(June 13) BONITA SPRINGS, Fla. — Under a cloud of discouraging news from the U.S. Department of Agriculture, leaders of the Sunshine State’s citrus industry discussed shipping their fresh fruit to non-producing states.

Members of Lakeland-based Florida Citrus Mutual, the largest citrus producing state grower’s group, gathered in Bonita Springs June 7-9 for the organization’s second annual industry conference to talk about citrus canker, immigration reform, marketing box tax assessments and other issues.

Shippers were scrambling to work with political leaders after the USDA the day before the meeting announced it planned to prohibit the state from shipping to other citrus-producing states.

“We hate to lose any more markets,” said Raphord Farrington, vice president of Ben Hill Griffin Inc., Frostproof. “Of course, we understand California, Texas and Arizona’s positions. We’re just trying to hold onto our markets.”

Florida agriculture commissioner Charles Bronson told attendees the department will work with the USDA to keep domestic markets open for Florida citrus.

“I don’t know of an industry that has been under more fire than the citrus industry,” he said. “I feel your angst.”

Bronson said rule makers need to make quarantine decision according to science.

“We want to make sure our industry comes out of this and can compete anywhere around the world,” he said.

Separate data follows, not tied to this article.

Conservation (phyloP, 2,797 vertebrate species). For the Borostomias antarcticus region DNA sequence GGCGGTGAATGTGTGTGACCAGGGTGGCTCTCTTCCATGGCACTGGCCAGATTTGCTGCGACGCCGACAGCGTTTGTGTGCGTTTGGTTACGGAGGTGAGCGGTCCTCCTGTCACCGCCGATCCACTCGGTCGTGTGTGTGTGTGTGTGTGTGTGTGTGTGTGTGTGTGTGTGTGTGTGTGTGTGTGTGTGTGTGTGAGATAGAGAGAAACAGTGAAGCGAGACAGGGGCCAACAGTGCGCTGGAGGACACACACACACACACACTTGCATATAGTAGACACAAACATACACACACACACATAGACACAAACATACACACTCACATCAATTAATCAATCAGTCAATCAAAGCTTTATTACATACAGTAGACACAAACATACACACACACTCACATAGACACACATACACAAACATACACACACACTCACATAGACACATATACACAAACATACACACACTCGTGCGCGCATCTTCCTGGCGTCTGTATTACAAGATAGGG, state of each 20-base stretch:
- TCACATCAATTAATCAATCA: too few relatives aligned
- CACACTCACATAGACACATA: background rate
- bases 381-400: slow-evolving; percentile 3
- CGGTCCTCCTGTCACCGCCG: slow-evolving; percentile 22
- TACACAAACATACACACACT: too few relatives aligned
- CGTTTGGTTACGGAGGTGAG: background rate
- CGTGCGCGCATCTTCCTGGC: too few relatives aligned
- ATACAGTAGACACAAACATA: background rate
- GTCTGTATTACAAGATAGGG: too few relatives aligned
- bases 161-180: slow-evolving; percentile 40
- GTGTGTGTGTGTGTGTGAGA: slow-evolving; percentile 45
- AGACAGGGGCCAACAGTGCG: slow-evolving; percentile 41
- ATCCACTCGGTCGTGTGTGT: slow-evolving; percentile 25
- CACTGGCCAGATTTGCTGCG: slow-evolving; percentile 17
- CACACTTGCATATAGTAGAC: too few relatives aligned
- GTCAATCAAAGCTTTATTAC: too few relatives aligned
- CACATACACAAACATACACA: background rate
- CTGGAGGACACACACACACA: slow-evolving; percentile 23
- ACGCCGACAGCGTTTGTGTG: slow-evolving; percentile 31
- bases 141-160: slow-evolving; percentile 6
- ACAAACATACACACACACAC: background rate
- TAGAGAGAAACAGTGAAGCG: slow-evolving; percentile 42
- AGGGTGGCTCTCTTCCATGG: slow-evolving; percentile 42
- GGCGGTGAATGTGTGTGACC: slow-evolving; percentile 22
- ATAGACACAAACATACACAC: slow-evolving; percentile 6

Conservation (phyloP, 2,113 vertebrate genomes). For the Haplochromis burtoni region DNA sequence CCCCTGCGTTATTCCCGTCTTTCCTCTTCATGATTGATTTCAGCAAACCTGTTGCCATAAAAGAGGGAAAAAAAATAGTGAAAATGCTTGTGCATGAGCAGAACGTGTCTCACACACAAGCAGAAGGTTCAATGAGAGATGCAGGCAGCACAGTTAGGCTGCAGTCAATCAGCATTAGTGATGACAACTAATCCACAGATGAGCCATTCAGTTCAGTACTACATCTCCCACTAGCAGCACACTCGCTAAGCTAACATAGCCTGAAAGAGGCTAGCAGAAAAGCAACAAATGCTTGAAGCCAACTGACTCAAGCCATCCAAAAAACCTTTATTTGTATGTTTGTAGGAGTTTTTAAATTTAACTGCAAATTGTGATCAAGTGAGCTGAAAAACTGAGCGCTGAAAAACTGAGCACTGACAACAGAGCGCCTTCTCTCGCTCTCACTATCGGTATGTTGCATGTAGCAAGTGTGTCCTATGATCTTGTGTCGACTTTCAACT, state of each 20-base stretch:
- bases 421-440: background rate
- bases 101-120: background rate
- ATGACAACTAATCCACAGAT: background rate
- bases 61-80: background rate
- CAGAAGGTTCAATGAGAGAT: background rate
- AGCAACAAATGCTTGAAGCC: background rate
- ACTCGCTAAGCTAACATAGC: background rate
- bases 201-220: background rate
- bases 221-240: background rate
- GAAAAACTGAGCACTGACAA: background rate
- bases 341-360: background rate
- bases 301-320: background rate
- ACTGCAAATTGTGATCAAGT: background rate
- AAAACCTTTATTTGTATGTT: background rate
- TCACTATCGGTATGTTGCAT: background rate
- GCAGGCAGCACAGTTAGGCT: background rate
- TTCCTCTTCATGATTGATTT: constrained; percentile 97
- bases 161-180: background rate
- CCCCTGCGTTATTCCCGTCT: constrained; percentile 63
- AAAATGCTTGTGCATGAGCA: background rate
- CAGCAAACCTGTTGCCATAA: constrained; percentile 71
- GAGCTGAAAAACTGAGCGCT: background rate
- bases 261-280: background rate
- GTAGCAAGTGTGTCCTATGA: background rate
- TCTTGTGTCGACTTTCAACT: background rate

This year’s convention drew 340 people, not including family members, up from last year’s 287, said J.A. “Jay” Clark III, Florida Citrus Mutual’s interim chief executive officer and owner of Clark Farms Inc., Wauchula, Fla.

He said educational sessions on timely industry topics helped attract more interest.

Greg Nelson, president of DNE World Fruit Sales, Fort Pierce, characterized the meeting as positive.

“We have to air out these issues with all of these disease pressures,” he said.

In educational sessions on citrus canker and greening diseases, Jim Graham, a soil microbiologist with the University of Florida Institute of Food & Agricultural Sciences’ Citrus Research Education Center in Lake Alfred, told growers what scientists had predicted with canker has happened.

He said up to 75% of the state’s citrus acreage is within five miles of a canker find.

“Red grapefruit is highly susceptible to canker,” Graham said. “The case with red grapefruit is not looking particularly promising where the disease is spreading and dynamic.”

Florida Citrus Mutual board members June 7 passed resolutions urging the Florida Citrus Commission to delay increasing its proposed per-box citrus assessments that fund the Florida Department of Citrus’s marketing programs.

The growers group recommended the commission reschedule its June 21 vote to mid-July.